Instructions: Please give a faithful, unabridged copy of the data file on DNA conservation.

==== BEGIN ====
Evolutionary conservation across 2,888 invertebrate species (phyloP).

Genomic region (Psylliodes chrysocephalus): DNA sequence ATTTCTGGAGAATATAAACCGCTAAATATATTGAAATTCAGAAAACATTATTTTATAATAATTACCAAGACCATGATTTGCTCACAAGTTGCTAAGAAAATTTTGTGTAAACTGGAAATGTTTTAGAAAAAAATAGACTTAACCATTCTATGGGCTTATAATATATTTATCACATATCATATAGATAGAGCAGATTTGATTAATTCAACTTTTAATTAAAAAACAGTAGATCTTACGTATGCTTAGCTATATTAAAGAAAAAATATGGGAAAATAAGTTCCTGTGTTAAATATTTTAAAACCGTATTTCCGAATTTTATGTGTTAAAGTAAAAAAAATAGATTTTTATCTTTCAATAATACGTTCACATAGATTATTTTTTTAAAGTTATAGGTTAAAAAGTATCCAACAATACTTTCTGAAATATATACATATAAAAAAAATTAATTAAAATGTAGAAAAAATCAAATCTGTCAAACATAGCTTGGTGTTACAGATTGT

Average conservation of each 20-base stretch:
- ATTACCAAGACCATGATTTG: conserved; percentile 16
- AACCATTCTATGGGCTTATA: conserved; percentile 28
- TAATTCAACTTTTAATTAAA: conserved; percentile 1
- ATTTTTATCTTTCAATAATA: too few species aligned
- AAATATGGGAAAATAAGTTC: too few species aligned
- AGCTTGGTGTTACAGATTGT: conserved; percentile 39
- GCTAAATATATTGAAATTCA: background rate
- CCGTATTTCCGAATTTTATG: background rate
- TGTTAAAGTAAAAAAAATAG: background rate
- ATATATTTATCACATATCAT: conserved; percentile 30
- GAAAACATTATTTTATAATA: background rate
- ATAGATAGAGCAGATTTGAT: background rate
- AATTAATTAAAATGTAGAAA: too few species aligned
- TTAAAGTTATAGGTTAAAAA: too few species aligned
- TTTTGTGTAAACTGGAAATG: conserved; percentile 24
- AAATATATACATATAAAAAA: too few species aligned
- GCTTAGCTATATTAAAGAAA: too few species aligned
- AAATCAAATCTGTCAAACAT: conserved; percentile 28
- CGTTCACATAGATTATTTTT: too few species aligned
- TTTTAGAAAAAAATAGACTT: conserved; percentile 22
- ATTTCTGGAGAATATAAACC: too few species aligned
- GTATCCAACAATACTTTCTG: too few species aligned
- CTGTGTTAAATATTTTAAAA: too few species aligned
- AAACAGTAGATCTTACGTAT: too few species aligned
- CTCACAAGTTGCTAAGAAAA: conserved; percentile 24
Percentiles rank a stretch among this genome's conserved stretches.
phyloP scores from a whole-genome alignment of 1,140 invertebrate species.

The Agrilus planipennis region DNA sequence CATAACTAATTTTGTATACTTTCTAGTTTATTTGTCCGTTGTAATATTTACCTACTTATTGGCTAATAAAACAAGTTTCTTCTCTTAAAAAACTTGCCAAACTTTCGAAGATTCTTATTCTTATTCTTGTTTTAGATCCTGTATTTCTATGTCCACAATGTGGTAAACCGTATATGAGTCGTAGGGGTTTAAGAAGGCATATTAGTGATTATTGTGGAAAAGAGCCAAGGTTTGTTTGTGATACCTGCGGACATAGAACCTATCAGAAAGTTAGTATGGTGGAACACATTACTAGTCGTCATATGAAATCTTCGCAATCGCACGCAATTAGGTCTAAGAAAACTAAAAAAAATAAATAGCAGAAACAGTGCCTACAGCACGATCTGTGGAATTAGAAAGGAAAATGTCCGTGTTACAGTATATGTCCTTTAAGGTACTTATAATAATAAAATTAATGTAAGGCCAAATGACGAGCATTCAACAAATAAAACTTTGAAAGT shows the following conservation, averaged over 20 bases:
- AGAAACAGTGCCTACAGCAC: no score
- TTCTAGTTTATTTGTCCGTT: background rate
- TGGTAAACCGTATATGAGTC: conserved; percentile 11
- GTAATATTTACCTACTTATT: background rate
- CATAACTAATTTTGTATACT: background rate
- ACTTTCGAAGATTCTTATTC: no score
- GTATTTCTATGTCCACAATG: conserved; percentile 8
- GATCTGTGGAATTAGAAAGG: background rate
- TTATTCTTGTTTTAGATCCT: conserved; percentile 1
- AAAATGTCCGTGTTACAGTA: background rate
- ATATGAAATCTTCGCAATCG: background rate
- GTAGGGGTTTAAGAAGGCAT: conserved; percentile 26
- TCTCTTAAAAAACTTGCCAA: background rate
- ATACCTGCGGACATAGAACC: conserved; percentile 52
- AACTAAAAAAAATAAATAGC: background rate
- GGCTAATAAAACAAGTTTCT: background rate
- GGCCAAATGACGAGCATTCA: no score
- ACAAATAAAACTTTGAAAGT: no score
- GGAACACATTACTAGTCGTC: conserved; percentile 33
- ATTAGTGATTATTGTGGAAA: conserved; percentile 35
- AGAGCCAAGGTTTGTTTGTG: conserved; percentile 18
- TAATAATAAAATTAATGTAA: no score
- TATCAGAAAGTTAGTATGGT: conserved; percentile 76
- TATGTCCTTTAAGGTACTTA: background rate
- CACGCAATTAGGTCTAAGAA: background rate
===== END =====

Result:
Evolutionary conservation across 2,888 invertebrate species (phyloP).

Genomic region (Psylliodes chrysocephalus): DNA sequence ATTTCTGGAGAATATAAACCGCTAAATATATTGAAATTCAGAAAACATTATTTTATAATAATTACCAAGACCATGATTTGCTCACAAGTTGCTAAGAAAATTTTGTGTAAACTGGAAATGTTTTAGAAAAAAATAGACTTAACCATTCTATGGGCTTATAATATATTTATCACATATCATATAGATAGAGCAGATTTGATTAATTCAACTTTTAATTAAAAAACAGTAGATCTTACGTATGCTTAGCTATATTAAAGAAAAAATATGGGAAAATAAGTTCCTGTGTTAAATATTTTAAAACCGTATTTCCGAATTTTATGTGTTAAAGTAAAAAAAATAGATTTTTATCTTTCAATAATACGTTCACATAGATTATTTTTTTAAAGTTATAGGTTAAAAAGTATCCAACAATACTTTCTGAAATATATACATATAAAAAAAATTAATTAAAATGTAGAAAAAATCAAATCTGTCAAACATAGCTTGGTGTTACAGATTGT

Average conservation of each 20-base stretch:
- ATTACCAAGACCATGATTTG: conserved; percentile 16
- AACCATTCTATGGGCTTATA: conserved; percentile 28
- TAATTCAACTTTTAATTAAA: conserved; percentile 1
- ATTTTTATCTTTCAATAATA: too few species aligned
- AAATATGGGAAAATAAGTTC: too few species aligned
- AGCTTGGTGTTACAGATTGT: conserved; percentile 39
- GCTAAATATATTGAAATTCA: background rate
- CCGTATTTCCGAATTTTATG: background rate
- TGTTAAAGTAAAAAAAATAG: background rate
- ATATATTTATCACATATCAT: conserved; percentile 30
- GAAAACATTATTTTATAATA: background rate
- ATAGATAGAGCAGATTTGAT: background rate
- AATTAATTAAAATGTAGAAA: too few species aligned
- TTAAAGTTATAGGTTAAAAA: too few species aligned
- TTTTGTGTAAACTGGAAATG: conserved; percentile 24
- AAATATATACATATAAAAAA: too few species aligned
- GCTTAGCTATATTAAAGAAA: too few species aligned
- AAATCAAATCTGTCAAACAT: conserved; percentile 28
- CGTTCACATAGATTATTTTT: too few species aligned
- TTTTAGAAAAAAATAGACTT: conserved; percentile 22
- ATTTCTGGAGAATATAAACC: too few species aligned
- GTATCCAACAATACTTTCTG: too few species aligned
- CTGTGTTAAATATTTTAAAA: too few species aligned
- AAACAGTAGATCTTACGTAT: too few species aligned
- CTCACAAGTTGCTAAGAAAA: conserved; percentile 24
Percentiles rank a stretch among this genome's conserved stretches.
phyloP scores from a whole-genome alignment of 1,140 invertebrate species.

The Agrilus planipennis region DNA sequence CATAACTAATTTTGTATACTTTCTAGTTTATTTGTCCGTTGTAATATTTACCTACTTATTGGCTAATAAAACAAGTTTCTTCTCTTAAAAAACTTGCCAAACTTTCGAAGATTCTTATTCTTATTCTTGTTTTAGATCCTGTATTTCTATGTCCACAATGTGGTAAACCGTATATGAGTCGTAGGGGTTTAAGAAGGCATATTAGTGATTATTGTGGAAAAGAGCCAAGGTTTGTTTGTGATACCTGCGGACATAGAACCTATCAGAAAGTTAGTATGGTGGAACACATTACTAGTCGTCATATGAAATCTTCGCAATCGCACGCAATTAGGTCTAAGAAAACTAAAAAAAATAAATAGCAGAAACAGTGCCTACAGCACGATCTGTGGAATTAGAAAGGAAAATGTCCGTGTTACAGTATATGTCCTTTAAGGTACTTATAATAATAAAATTAATGTAAGGCCAAATGACGAGCATTCAACAAATAAAACTTTGAAAGT shows the following conservation, averaged over 20 bases:
- AGAAACAGTGCCTACAGCAC: no score
- TTCTAGTTTATTTGTCCGTT: background rate
- TGGTAAACCGTATATGAGTC: conserved; percentile 11
- GTAATATTTACCTACTTATT: background rate
- CATAACTAATTTTGTATACT: background rate
- ACTTTCGAAGATTCTTATTC: no score
- GTATTTCTATGTCCACAATG: conserved; percentile 8
- GATCTGTGGAATTAGAAAGG: background rate
- TTATTCTTGTTTTAGATCCT: conserved; percentile 1
- AAAATGTCCGTGTTACAGTA: background rate
- ATATGAAATCTTCGCAATCG: background rate
- GTAGGGGTTTAAGAAGGCAT: conserved; percentile 26
- TCTCTTAAAAAACTTGCCAA: background rate
- ATACCTGCGGACATAGAACC: conserved; percentile 52
- AACTAAAAAAAATAAATAGC: background rate
- GGCTAATAAAACAAGTTTCT: background rate
- GGCCAAATGACGAGCATTCA: no score
- ACAAATAAAACTTTGAAAGT: no score
- GGAACACATTACTAGTCGTC: conserved; percentile 33
- ATTAGTGATTATTGTGGAAA: conserved; percentile 35
- AGAGCCAAGGTTTGTTTGTG: conserved; percentile 18
- TAATAATAAAATTAATGTAA: no score
- TATCAGAAAGTTAGTATGGT: conserved; percentile 76
- TATGTCCTTTAAGGTACTTA: background rate
- CACGCAATTAGGTCTAAGAA: background rate